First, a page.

As 2019 saw a jump of 5% compared to 2018 (amounting to a total of 29%), 2020 represents a leveling off of the progress made during the previous year. This lack of movement doesn’t necessarily reflect a failure of companies to address the existing gender gap.

Globally, the proportion of companies with at least one woman in senior management was 87% in 2020. 

(Grant Thornton)

The number of female CEOs and senior managers has risen by almost 20 percentage points over the last few years. For comparison, this figure stood at 68% in 2015 and 68% in 2017. 

77% of women say the biggest obstacle to gender equity in the workplace is the lack of information on how to advance.

(Working Mother Research Institute)

Only 41% of female survey participants, as opposed to 64% of male respondents, said they have a network of coaches, mentors, and sponsors offering them career guidance.

37% of women versus 64% of men said that their companies provide information on career paths that lead to executive roles.

(Working Mother Research Institute)

Additionally, women CEO statistics indicate that 74% of female employees understand what the specific requirements are for advancing to the highest-paying roles in their companies even though they don’t receive this type of information directly. 

60% of women believe they have the same opportunities to advance as anyone else at their workplace versus 74% of men. 

(Working Mother Research Institute)

Similarly, 65% of women express they are satisfied with the way their careers are progressing, and so do 78% of men. 

Male vs female CEO stats reveal that 59% of male employees aspire to become chief executives versus 40% of women. 

(Working Mother Research Institute)

Of those women who aspire to become CEOs, 6% are first-level managers (as opposed to 13% of men) and 39% are executives. The same goes for 40% of men hoping to take on the role of chief executive officer. 

Businesses with high representations of women in leadership roles had a 35% higher return on equity and 34% higher total shareholder return in comparison with male-dominated companies. 

(Catalyst)

Female vs male CEO statistics compiled by an NGO during a review of 353 Fortune 500 companies show that the differences were most apparent in facial services, consumer discretionary, and consumer staples industries.

What percent of CEOs are female?
What percent of CEOs are female?

If you’re wondering what percentage of CEOs are female in the US, the best way to approach this question is to look at Fortune 500 companies. As of June 2021, there are 41 female chief executive officers employed at the country’s 500 highest-grossing businesses. This number translates to 8% and represents a new record of women CEOs in America’s biggest public companies. Among the 41 female CEOs, there are two women of color, which is also a new record in female representation at the Fortune 500.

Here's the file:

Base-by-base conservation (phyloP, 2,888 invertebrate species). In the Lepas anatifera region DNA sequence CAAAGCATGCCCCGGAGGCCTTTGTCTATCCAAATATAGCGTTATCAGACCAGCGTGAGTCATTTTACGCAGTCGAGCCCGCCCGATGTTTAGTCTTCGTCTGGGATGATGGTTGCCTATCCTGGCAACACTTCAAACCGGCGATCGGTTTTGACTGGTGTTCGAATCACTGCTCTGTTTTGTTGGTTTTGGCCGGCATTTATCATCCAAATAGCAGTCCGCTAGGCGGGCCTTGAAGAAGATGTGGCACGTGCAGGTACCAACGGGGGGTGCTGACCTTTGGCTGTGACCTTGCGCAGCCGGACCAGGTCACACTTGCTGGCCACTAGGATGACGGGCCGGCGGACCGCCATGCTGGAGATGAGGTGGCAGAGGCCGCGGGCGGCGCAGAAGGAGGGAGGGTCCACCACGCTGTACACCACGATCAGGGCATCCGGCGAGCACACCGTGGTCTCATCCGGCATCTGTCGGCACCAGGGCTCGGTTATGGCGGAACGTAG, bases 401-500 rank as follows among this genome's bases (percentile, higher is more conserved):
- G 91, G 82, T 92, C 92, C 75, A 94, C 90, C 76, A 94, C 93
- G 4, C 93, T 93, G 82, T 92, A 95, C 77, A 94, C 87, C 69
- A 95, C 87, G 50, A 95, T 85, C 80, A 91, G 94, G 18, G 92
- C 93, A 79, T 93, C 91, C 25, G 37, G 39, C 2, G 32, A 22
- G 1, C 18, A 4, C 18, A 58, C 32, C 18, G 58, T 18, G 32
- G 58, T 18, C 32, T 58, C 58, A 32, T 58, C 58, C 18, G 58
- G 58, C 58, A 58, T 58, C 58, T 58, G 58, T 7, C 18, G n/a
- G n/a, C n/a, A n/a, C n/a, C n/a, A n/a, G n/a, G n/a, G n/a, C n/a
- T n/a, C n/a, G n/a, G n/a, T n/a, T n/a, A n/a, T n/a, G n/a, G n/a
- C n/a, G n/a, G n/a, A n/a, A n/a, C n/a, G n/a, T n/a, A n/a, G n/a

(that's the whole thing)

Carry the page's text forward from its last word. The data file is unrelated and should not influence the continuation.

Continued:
Do male CEOs make more than female CEOs?

According to male vs. female CEO pay statistics at the median, 16 female CEOs earned $13.6 million in 2020, compared to $12.6 million for the 326 men included in a recent study. Wage gap statistics show that women have outpaced men in total pay but still remain grossly underrepresented in executive positions. Lisa Su, the CEO of Advanced Micro Devices, was the highest-paid woman for the second year in a row and the overall highest-paid CEO in 2020’s study.

Do female CEOs perform better?

A study has shown that companies with a higher percentage of women in executive positions and C-suite have better financial performance. In other words, male vs female CEO statistics demonstrate that companies with women in leadership roles saw a 34% higher total shareholder return and 35% higher return on equity when compared to male-dominated businesses.

​​Which country has the most female CEOs?

The country with the highest proportion of female business leaders is Thailand, with 30% of companies employing female chief executive officers, followed by the People's Republic of China, with 19% of female CEOs.

Sources

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1 comment
Roland
1 year ago
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Find this article rather dumb and twisted. I don't get why is it Man vs Women... Very biased towards women and how they get less than they should , yet does not disclose any statistics why they don't achieve as much as man, or don't get to the highest positions as so many man.